int start = 0;
int end = 1;
nodeStack[start] = root;
int result=root.getValue();
while (start != end) {
ArrayList children = nodeStack[start].getChildren();
if (++start == 100)
start = 0;
int size = children.size();
for (int j=0; j<size; ++j) {
TreeNode child = (TreeNode) children.get(j);
result += child.getValue();
if (--start < 0)
start = 99;
nodeStack[start] = child;
}
}
return result;
}

Performance Results and Analysis

All five solutions were tested on a balanced, 100,000 node
tree with a branching factor of five. Each solution was run
against the root of this tree 50 times. Timings were collected
using nanoTime,
and memory usage was captured using the methodology outlined
in
Java Tip 130: Do you know your data size? by Vladimir Roubtsov.
Table 1 below summarizes the results.

Table 1: Results

Solution

Time (ns)

Heap (bytes)

Elegant Recursion

8,422,312

1,108,004

Fast Recursion

3,488,725

0

Elegant Iterative

16,213,494

1,107,893

Fast Iterative

10,181,091

26,707

Hardcore Iterative

4,178,745

26,728

What can we learn from these results? Most surprising is that
recursive performance blows iterative performance out of the water. The
fast recursive solution is roughly 3 times faster than the fast iterative one.
Even the hardcore iterative solution takes roughly 120% the
time of the recursive solution. Clearly Sun has aggressively optimized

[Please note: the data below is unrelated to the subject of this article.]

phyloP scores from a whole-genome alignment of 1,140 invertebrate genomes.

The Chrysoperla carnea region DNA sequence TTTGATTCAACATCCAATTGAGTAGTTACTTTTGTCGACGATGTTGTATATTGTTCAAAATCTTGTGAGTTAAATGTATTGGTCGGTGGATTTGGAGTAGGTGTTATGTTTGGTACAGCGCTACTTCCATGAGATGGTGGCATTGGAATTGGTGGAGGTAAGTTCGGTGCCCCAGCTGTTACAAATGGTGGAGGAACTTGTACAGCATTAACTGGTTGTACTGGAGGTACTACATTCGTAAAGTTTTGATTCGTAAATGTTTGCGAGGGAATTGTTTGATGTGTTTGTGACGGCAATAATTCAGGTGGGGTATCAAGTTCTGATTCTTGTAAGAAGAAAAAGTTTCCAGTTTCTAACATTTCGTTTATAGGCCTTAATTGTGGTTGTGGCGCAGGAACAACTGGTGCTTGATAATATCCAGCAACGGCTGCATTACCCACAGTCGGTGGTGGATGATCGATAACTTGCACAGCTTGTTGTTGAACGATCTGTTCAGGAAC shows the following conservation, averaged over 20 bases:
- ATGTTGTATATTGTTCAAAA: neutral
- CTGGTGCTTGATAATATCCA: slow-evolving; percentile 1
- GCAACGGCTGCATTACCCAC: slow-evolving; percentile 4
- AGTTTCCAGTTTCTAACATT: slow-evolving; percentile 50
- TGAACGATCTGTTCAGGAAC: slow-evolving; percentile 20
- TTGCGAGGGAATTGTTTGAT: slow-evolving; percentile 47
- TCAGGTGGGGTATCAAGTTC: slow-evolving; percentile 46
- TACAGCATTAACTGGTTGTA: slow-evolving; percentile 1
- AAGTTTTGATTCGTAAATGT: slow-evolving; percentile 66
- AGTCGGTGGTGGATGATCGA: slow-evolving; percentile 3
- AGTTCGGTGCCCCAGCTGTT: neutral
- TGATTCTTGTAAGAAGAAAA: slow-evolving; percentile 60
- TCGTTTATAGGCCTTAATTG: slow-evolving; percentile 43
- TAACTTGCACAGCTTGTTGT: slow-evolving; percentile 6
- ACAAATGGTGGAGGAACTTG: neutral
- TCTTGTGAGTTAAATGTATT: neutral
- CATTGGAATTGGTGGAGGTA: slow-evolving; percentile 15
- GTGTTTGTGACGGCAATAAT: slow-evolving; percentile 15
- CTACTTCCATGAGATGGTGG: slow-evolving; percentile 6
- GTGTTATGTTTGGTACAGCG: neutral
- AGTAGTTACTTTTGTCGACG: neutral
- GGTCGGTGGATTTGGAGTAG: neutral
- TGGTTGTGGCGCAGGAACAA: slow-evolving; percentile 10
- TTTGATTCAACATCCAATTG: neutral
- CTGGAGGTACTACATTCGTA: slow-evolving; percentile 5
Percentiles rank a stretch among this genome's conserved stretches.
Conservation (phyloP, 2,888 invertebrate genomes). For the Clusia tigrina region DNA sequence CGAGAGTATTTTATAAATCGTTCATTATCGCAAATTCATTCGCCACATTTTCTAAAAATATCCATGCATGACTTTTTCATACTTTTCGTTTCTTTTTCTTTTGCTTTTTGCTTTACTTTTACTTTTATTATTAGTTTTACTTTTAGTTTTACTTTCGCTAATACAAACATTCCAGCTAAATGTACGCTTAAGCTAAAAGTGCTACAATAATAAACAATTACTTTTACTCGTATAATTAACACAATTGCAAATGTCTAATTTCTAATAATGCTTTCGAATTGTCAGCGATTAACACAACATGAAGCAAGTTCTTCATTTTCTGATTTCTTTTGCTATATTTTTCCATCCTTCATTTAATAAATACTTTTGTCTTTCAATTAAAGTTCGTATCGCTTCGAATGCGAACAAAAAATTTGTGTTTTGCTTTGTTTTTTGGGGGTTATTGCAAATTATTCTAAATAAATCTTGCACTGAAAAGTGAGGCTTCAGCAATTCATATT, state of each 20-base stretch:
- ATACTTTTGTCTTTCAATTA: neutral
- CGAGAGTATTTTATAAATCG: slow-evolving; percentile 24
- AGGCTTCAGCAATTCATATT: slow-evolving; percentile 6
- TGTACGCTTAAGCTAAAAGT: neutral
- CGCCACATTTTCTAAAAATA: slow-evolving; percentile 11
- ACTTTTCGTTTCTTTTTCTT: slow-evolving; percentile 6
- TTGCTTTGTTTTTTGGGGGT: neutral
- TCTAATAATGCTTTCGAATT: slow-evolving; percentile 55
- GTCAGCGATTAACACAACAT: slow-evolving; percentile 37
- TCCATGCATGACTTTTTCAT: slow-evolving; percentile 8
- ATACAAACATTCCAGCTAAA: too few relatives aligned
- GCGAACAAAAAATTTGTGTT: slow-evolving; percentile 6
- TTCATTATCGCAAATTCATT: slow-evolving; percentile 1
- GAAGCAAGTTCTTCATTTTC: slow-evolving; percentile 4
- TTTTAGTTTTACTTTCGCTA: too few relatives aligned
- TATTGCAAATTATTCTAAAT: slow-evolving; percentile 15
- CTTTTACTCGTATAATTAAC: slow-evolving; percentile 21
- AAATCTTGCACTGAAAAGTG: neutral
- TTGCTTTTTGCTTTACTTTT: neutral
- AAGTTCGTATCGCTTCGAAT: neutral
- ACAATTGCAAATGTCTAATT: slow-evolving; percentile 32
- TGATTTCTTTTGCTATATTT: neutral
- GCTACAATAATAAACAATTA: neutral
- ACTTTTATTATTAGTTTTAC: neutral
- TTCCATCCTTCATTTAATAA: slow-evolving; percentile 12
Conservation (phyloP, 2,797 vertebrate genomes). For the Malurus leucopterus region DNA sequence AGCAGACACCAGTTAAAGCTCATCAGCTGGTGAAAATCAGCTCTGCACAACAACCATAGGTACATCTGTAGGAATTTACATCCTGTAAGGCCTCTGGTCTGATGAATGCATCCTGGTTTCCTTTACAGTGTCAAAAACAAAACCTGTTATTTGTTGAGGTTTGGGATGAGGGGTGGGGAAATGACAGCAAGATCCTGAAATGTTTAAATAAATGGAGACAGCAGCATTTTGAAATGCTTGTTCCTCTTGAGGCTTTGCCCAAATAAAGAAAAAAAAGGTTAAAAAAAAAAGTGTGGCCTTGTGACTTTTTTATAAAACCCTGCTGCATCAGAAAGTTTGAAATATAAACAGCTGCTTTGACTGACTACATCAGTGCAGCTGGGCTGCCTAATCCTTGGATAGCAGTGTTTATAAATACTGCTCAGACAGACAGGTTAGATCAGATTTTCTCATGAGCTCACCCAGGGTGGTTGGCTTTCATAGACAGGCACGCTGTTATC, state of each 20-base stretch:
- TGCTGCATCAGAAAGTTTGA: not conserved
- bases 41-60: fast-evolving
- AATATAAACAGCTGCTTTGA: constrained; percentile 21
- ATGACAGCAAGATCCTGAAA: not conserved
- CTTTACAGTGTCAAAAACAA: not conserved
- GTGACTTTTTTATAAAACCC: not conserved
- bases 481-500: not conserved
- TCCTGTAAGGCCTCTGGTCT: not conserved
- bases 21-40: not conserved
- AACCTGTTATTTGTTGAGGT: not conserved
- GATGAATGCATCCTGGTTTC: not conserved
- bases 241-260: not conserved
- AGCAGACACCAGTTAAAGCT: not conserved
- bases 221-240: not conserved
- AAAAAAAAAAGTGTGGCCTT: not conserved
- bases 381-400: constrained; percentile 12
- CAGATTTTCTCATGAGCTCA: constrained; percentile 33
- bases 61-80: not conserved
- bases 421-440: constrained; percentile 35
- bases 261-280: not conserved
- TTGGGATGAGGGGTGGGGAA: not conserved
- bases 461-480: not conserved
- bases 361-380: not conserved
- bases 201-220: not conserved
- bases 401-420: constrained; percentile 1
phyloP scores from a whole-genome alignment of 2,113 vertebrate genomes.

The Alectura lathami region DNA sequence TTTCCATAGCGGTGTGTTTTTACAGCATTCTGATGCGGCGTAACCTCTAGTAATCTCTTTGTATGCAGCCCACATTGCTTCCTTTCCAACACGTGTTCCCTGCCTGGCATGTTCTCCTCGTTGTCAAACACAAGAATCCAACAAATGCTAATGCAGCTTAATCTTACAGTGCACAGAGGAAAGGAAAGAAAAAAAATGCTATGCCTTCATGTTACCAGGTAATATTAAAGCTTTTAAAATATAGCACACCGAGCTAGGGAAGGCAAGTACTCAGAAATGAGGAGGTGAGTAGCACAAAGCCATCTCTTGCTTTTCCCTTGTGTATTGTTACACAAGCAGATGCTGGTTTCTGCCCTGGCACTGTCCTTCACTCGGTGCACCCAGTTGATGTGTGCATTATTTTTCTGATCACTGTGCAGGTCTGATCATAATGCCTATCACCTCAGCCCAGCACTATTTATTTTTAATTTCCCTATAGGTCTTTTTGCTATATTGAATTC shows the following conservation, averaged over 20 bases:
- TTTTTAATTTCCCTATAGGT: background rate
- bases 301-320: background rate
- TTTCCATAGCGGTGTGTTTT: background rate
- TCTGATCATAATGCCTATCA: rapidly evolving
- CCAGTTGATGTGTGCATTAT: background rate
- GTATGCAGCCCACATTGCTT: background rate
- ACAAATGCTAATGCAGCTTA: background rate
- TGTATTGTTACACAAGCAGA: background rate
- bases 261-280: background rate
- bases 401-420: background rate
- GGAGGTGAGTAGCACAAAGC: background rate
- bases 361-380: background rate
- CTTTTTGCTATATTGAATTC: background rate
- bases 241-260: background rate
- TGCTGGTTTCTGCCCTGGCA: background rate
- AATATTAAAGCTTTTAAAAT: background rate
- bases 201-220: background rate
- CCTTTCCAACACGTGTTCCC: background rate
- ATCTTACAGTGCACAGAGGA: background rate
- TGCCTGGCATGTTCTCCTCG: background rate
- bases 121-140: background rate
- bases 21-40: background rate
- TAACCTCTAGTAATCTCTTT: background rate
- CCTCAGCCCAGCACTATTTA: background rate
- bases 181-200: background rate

method calling and stack access, and, as a result, iterative solutions,
which in theory should run faster than recursive ones, do not, because
the recursive solutions rely on heavily optimized JVM code.

On the other hand, it is also clear that it is easy to inadvertently "give
away" performance by, for example, improving readability using Java 5 for-loop
iteration. Elegant recursion uses over 1MB of heap space and runs almost
as slowly as the fast iterative solution. The elegant iterative solution
uses 160% of the fast solution's time, and uses roughly 40 times more
heap space.

Some readers have questioned "why memory usage of the fast recursive solution
is 0?". The reason is because it uses no heap space, which is what is measured
in the example above. Rather, it relies exclusively on stack space, which
places serious limits on its scalability. Had the tree used in the test not
been well-balanced, the recursive solutions would have failed to run.

Clarifications

I have received a great deal of feedback on this article, and have realized
that some points need clarification.

My intention in including the "elegant" results was not to show that
the Java 5 for-loop syntax is inherently slow. However, many readers came away
with that impression from the article. As many of you know, the for-loop
syntax in Java 5 creates iterators behind the scenes, but, in the example
presented, we can take advantage of the excellent random access capability
of the child ArrayList to achieve better performance. The
situtation is rather similar to autoboxing: if you, as a developer, do not
understand what the compiler is doing for you, you can inadvertantly hurt
application performance.

A number of you have pointed to the fact that Stack is
backed by Vector, a synchronized collection, as the reason
for the slow performance of the iterative implementations. While
it is definitely contributory, it does not account for the entire
performance gap, since even the "hardcore" iterative version, which does not
use any collection classes at all, is slower than the fast recursive
version (at least on Windows XP. Apparently the results
under Java 5 on Ubuntu Linux were different).

Conclusion

As always, comments are welcome. If
you happen to run the program using a different platform configuration,
I would appreciate the results.